Glenn Close has been a heroine of mine since 1991, when I saw her in Sarah Plain and Tall. Today, I met her... almost.
Glenn Close, her sister Jessie Close and nephew Calen Pick were the introduction to my first SfN. Their stories of battling bipolar disorder and schizoaffective disorder were strong, and deeply touching. Bringchange2mind.org has done a fantastic job of reaching out to people with or touched by mental illness; and communicating to the world that mental illness is a physical ailment like any other of the body, not to be isolated as demonic or self-inflicted. Calen spoke of the self-hatred coincident with not being able to control your own stream of consciousness or emotion, and the effort that bringchange2mind puts toward erasing this attitude from Consumers, survivors and loved ones whose lives are impacted. One in four families is touched by mental illness, Glenn reminded us.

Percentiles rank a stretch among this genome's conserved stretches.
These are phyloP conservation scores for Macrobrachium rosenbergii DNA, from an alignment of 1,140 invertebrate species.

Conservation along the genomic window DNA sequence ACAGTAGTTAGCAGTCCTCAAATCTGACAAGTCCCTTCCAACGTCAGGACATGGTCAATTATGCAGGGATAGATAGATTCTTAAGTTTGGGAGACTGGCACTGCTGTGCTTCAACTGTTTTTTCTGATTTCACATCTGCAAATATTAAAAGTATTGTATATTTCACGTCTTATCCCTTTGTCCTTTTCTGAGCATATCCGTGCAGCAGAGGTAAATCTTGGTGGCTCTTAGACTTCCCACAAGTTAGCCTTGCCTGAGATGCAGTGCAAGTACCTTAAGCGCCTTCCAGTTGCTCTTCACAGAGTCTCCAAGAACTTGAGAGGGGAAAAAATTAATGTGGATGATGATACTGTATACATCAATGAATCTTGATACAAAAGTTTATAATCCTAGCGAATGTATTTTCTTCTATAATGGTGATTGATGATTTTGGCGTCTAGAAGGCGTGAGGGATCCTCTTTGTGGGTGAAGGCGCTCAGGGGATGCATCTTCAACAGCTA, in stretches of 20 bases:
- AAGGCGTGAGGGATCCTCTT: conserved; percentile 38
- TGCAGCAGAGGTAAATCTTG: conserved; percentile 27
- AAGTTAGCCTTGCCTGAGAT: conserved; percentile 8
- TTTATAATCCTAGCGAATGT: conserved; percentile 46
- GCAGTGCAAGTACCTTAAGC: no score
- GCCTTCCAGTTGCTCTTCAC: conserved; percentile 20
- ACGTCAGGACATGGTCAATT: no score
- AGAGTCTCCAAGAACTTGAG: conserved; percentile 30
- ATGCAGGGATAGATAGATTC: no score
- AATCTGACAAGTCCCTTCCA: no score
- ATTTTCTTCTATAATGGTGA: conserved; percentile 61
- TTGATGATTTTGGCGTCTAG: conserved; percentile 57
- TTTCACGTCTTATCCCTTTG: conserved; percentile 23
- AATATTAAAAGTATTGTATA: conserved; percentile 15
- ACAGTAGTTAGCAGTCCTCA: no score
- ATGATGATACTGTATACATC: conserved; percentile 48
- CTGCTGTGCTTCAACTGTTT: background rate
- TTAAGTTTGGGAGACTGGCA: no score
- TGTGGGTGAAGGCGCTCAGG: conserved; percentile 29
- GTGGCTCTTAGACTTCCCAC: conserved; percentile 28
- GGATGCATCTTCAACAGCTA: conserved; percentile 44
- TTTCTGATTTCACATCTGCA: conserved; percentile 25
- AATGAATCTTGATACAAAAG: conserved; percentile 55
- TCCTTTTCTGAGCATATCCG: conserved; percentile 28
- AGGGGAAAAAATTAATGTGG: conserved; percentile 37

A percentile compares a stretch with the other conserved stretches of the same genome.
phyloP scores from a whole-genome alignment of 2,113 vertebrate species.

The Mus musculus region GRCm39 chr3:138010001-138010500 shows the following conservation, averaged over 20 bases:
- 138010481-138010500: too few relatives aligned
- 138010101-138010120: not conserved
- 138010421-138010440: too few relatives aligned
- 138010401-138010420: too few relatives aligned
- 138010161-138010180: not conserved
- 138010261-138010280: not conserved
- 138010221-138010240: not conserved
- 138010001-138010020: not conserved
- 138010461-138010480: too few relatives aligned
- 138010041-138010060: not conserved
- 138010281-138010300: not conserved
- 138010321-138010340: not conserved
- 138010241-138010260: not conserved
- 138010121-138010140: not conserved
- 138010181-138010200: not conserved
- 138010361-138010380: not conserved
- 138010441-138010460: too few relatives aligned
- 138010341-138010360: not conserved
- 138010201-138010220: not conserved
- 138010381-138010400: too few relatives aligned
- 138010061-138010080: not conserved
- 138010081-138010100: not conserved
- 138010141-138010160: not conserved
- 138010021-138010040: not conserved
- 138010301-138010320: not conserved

Jessie and Calen gave very personal insight into their struggles to find and hold on to reality, and opened a week-long convention of cutting edge research by suggesting that neuroscientists like those present were responsible for their current states of health. It is so infrequently in science that people look at your work and say, "this is so beautiful, what you've done." And it was profoundly impactful to me to hear Calen Pick thank the present body of researchers for their work. From an artist, that is an especially beautiful complement.
The afternoon's first poster session was overwhelming only in that I did not expect to be pumping so much adrenaline. Twenty-six posters interrupted by a nanosymposium was a good pace. However, my session frequency was all over the place, and I spanned the length of the convention center from the single to the triple letter aisles more than once. The following days were much more focused.
Nearing 5pm, as I walked out of the center I passed Glenn and Jessie Close and Calen Pick in the company of their entourage. In the ten seconds during which I approached and then passed them by, I made eye contact, smiled and nodded respectfully, chickened out of approaching and asking to shake the hand of my emotive activist childhood heroine, and regretted it. Thus began the epicness of my first SfN.